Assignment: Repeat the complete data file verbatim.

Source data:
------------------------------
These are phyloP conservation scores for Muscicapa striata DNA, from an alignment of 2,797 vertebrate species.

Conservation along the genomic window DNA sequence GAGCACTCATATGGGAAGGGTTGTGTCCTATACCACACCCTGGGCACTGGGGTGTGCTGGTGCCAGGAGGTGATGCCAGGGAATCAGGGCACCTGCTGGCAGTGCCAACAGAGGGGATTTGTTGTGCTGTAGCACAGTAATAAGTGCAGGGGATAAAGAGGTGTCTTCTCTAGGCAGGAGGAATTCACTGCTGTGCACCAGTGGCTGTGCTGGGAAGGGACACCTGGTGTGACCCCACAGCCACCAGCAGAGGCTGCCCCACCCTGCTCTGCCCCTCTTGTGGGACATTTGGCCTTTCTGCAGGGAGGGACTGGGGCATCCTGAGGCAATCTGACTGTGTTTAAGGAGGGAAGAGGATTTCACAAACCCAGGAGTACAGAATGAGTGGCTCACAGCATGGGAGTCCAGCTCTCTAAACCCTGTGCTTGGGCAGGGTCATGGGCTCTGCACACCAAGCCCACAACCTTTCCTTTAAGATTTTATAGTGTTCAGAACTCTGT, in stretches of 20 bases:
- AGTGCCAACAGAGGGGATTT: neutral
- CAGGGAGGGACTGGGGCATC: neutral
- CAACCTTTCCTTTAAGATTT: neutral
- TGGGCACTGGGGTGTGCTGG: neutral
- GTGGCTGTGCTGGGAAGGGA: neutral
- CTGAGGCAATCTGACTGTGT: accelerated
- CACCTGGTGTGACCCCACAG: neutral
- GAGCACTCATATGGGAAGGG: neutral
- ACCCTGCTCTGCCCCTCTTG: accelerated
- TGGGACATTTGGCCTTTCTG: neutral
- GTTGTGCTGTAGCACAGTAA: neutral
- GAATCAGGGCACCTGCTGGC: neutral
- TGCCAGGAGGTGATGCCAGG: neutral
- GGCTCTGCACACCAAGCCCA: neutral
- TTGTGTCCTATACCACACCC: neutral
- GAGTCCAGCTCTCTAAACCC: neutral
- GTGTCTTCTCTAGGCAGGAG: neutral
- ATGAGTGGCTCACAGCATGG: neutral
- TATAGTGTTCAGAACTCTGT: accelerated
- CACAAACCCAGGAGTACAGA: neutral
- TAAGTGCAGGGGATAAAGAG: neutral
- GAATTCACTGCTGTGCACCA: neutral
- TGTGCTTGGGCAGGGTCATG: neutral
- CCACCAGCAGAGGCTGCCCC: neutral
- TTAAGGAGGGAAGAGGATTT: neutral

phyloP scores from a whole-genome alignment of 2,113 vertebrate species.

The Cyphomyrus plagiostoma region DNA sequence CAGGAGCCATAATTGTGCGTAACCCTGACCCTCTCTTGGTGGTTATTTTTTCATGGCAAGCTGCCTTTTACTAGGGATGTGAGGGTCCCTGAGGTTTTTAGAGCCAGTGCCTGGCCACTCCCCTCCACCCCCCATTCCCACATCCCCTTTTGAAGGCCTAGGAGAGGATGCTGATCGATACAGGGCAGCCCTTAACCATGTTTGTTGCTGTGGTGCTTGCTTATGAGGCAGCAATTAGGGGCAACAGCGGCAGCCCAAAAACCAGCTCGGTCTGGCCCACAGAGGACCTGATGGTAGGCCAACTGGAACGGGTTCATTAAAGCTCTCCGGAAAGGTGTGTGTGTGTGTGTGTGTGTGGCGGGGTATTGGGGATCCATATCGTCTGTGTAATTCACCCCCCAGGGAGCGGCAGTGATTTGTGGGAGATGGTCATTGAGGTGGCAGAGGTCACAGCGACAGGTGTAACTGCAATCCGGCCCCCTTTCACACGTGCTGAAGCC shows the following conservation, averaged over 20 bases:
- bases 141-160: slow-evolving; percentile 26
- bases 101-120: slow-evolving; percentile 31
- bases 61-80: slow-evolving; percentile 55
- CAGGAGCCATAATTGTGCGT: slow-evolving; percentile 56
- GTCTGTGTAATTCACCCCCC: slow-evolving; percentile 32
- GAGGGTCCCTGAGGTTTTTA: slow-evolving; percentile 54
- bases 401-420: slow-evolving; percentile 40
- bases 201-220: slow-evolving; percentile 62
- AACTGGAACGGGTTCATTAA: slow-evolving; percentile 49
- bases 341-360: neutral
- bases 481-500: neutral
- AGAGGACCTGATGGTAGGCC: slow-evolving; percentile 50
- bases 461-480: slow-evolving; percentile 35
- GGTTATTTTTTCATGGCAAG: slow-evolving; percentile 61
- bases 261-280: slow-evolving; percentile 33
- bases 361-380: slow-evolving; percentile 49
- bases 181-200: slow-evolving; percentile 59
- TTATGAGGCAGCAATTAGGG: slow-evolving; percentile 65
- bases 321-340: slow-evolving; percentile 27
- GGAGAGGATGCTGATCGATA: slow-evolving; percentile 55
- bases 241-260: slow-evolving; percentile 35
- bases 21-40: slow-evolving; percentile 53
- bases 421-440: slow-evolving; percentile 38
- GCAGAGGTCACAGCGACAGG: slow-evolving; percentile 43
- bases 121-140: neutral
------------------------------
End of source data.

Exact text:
These are phyloP conservation scores for Muscicapa striata DNA, from an alignment of 2,797 vertebrate species.

Conservation along the genomic window DNA sequence GAGCACTCATATGGGAAGGGTTGTGTCCTATACCACACCCTGGGCACTGGGGTGTGCTGGTGCCAGGAGGTGATGCCAGGGAATCAGGGCACCTGCTGGCAGTGCCAACAGAGGGGATTTGTTGTGCTGTAGCACAGTAATAAGTGCAGGGGATAAAGAGGTGTCTTCTCTAGGCAGGAGGAATTCACTGCTGTGCACCAGTGGCTGTGCTGGGAAGGGACACCTGGTGTGACCCCACAGCCACCAGCAGAGGCTGCCCCACCCTGCTCTGCCCCTCTTGTGGGACATTTGGCCTTTCTGCAGGGAGGGACTGGGGCATCCTGAGGCAATCTGACTGTGTTTAAGGAGGGAAGAGGATTTCACAAACCCAGGAGTACAGAATGAGTGGCTCACAGCATGGGAGTCCAGCTCTCTAAACCCTGTGCTTGGGCAGGGTCATGGGCTCTGCACACCAAGCCCACAACCTTTCCTTTAAGATTTTATAGTGTTCAGAACTCTGT, in stretches of 20 bases:
- AGTGCCAACAGAGGGGATTT: neutral
- CAGGGAGGGACTGGGGCATC: neutral
- CAACCTTTCCTTTAAGATTT: neutral
- TGGGCACTGGGGTGTGCTGG: neutral
- GTGGCTGTGCTGGGAAGGGA: neutral
- CTGAGGCAATCTGACTGTGT: accelerated
- CACCTGGTGTGACCCCACAG: neutral
- GAGCACTCATATGGGAAGGG: neutral
- ACCCTGCTCTGCCCCTCTTG: accelerated
- TGGGACATTTGGCCTTTCTG: neutral
- GTTGTGCTGTAGCACAGTAA: neutral
- GAATCAGGGCACCTGCTGGC: neutral
- TGCCAGGAGGTGATGCCAGG: neutral
- GGCTCTGCACACCAAGCCCA: neutral
- TTGTGTCCTATACCACACCC: neutral
- GAGTCCAGCTCTCTAAACCC: neutral
- GTGTCTTCTCTAGGCAGGAG: neutral
- ATGAGTGGCTCACAGCATGG: neutral
- TATAGTGTTCAGAACTCTGT: accelerated
- CACAAACCCAGGAGTACAGA: neutral
- TAAGTGCAGGGGATAAAGAG: neutral
- GAATTCACTGCTGTGCACCA: neutral
- TGTGCTTGGGCAGGGTCATG: neutral
- CCACCAGCAGAGGCTGCCCC: neutral
- TTAAGGAGGGAAGAGGATTT: neutral

phyloP scores from a whole-genome alignment of 2,113 vertebrate species.

The Cyphomyrus plagiostoma region DNA sequence CAGGAGCCATAATTGTGCGTAACCCTGACCCTCTCTTGGTGGTTATTTTTTCATGGCAAGCTGCCTTTTACTAGGGATGTGAGGGTCCCTGAGGTTTTTAGAGCCAGTGCCTGGCCACTCCCCTCCACCCCCCATTCCCACATCCCCTTTTGAAGGCCTAGGAGAGGATGCTGATCGATACAGGGCAGCCCTTAACCATGTTTGTTGCTGTGGTGCTTGCTTATGAGGCAGCAATTAGGGGCAACAGCGGCAGCCCAAAAACCAGCTCGGTCTGGCCCACAGAGGACCTGATGGTAGGCCAACTGGAACGGGTTCATTAAAGCTCTCCGGAAAGGTGTGTGTGTGTGTGTGTGTGTGGCGGGGTATTGGGGATCCATATCGTCTGTGTAATTCACCCCCCAGGGAGCGGCAGTGATTTGTGGGAGATGGTCATTGAGGTGGCAGAGGTCACAGCGACAGGTGTAACTGCAATCCGGCCCCCTTTCACACGTGCTGAAGCC shows the following conservation, averaged over 20 bases:
- bases 141-160: slow-evolving; percentile 26
- bases 101-120: slow-evolving; percentile 31
- bases 61-80: slow-evolving; percentile 55
- CAGGAGCCATAATTGTGCGT: slow-evolving; percentile 56
- GTCTGTGTAATTCACCCCCC: slow-evolving; percentile 32
- GAGGGTCCCTGAGGTTTTTA: slow-evolving; percentile 54
- bases 401-420: slow-evolving; percentile 40
- bases 201-220: slow-evolving; percentile 62
- AACTGGAACGGGTTCATTAA: slow-evolving; percentile 49
- bases 341-360: neutral
- bases 481-500: neutral
- AGAGGACCTGATGGTAGGCC: slow-evolving; percentile 50
- bases 461-480: slow-evolving; percentile 35
- GGTTATTTTTTCATGGCAAG: slow-evolving; percentile 61
- bases 261-280: slow-evolving; percentile 33
- bases 361-380: slow-evolving; percentile 49
- bases 181-200: slow-evolving; percentile 59
- TTATGAGGCAGCAATTAGGG: slow-evolving; percentile 65
- bases 321-340: slow-evolving; percentile 27
- GGAGAGGATGCTGATCGATA: slow-evolving; percentile 55
- bases 241-260: slow-evolving; percentile 35
- bases 21-40: slow-evolving; percentile 53
- bases 421-440: slow-evolving; percentile 38
- GCAGAGGTCACAGCGACAGG: slow-evolving; percentile 43
- bases 121-140: neutral